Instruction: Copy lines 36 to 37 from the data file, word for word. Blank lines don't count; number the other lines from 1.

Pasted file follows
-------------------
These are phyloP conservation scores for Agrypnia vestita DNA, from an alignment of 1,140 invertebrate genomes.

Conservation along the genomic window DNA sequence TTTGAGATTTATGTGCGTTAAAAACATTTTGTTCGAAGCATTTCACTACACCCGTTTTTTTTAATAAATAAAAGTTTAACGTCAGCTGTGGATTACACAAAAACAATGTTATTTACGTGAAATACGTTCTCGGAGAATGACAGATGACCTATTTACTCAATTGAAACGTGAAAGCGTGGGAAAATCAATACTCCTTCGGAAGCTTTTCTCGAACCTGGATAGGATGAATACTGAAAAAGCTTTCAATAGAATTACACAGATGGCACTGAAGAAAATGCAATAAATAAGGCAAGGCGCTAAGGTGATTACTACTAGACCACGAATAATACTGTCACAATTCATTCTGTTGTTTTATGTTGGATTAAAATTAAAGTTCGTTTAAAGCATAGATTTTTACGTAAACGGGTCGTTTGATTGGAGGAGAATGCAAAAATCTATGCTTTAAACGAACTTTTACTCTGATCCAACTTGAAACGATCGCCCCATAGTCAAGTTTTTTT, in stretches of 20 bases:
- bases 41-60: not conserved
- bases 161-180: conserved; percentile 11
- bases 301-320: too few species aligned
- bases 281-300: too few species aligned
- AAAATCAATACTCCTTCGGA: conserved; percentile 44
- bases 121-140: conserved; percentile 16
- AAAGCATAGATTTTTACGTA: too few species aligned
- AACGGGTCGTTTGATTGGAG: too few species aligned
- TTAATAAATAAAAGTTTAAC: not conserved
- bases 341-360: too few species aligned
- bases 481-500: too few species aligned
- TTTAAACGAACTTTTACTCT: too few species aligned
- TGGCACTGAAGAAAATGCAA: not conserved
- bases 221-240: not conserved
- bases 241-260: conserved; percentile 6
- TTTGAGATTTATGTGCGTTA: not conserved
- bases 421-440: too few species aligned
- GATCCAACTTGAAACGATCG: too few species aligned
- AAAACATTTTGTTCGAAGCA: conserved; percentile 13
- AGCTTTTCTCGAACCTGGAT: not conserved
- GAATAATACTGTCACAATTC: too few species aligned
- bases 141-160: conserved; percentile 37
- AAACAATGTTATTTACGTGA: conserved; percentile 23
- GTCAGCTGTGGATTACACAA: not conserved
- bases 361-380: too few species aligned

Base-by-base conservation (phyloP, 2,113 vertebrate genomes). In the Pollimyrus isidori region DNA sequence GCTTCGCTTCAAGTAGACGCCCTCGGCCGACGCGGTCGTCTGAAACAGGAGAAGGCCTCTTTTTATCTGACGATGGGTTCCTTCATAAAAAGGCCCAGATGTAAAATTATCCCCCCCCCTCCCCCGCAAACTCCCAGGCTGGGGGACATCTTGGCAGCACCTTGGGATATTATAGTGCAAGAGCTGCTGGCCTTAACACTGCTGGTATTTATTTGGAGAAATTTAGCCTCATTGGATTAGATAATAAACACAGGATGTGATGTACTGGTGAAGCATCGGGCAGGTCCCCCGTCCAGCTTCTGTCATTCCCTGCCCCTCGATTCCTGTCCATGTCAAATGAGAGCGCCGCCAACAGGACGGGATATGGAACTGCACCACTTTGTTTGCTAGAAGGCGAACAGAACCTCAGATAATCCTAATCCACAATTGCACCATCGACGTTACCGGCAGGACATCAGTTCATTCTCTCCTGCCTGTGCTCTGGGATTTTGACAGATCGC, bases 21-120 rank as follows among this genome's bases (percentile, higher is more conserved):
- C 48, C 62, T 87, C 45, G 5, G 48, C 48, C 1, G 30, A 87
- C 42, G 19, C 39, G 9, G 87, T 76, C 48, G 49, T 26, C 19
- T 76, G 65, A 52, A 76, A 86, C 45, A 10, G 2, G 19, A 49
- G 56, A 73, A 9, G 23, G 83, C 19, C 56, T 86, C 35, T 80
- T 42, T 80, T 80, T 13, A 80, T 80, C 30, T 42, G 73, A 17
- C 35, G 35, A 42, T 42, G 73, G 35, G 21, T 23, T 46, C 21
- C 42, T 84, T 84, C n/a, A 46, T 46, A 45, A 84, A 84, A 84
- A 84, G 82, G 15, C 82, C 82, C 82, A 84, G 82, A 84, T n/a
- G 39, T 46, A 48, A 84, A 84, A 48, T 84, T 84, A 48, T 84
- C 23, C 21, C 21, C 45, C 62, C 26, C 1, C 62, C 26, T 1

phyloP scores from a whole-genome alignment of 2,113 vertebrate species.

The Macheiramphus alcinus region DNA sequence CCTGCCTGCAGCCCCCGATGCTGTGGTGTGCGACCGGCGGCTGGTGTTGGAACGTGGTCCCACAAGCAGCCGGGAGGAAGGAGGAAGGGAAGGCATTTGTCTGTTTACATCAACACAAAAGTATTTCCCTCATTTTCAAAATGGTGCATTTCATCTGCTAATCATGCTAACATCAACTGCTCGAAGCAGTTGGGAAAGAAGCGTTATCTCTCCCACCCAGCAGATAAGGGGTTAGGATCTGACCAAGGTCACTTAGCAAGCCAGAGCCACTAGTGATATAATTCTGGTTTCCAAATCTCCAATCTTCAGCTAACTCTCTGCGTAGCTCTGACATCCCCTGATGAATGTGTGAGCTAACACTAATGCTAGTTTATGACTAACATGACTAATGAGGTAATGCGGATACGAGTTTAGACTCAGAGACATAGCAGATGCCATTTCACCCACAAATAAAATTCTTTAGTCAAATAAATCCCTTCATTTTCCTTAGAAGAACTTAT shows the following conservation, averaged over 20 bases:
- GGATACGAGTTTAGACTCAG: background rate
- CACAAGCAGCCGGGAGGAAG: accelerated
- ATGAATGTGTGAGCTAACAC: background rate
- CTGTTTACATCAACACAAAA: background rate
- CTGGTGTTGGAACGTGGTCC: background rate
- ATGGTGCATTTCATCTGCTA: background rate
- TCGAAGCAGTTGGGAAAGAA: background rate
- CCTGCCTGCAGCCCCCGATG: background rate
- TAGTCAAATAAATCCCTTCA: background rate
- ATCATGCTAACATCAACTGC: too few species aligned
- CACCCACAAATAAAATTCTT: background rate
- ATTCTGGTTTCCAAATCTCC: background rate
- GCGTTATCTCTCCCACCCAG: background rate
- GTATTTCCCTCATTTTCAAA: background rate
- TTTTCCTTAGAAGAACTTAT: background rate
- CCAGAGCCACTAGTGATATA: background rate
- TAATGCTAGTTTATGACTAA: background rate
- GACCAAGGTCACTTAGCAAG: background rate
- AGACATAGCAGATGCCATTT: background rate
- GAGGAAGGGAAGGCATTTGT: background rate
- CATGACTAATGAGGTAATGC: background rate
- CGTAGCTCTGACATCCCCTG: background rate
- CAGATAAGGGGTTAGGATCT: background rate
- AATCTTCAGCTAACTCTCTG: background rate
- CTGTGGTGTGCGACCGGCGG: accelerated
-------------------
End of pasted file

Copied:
- A 84, G 82, G 15, C 82, C 82, C 82, A 84, G 82, A 84, T n/a
- G 39, T 46, A 48, A 84, A 84, A 48, T 84, T 84, A 48, T 84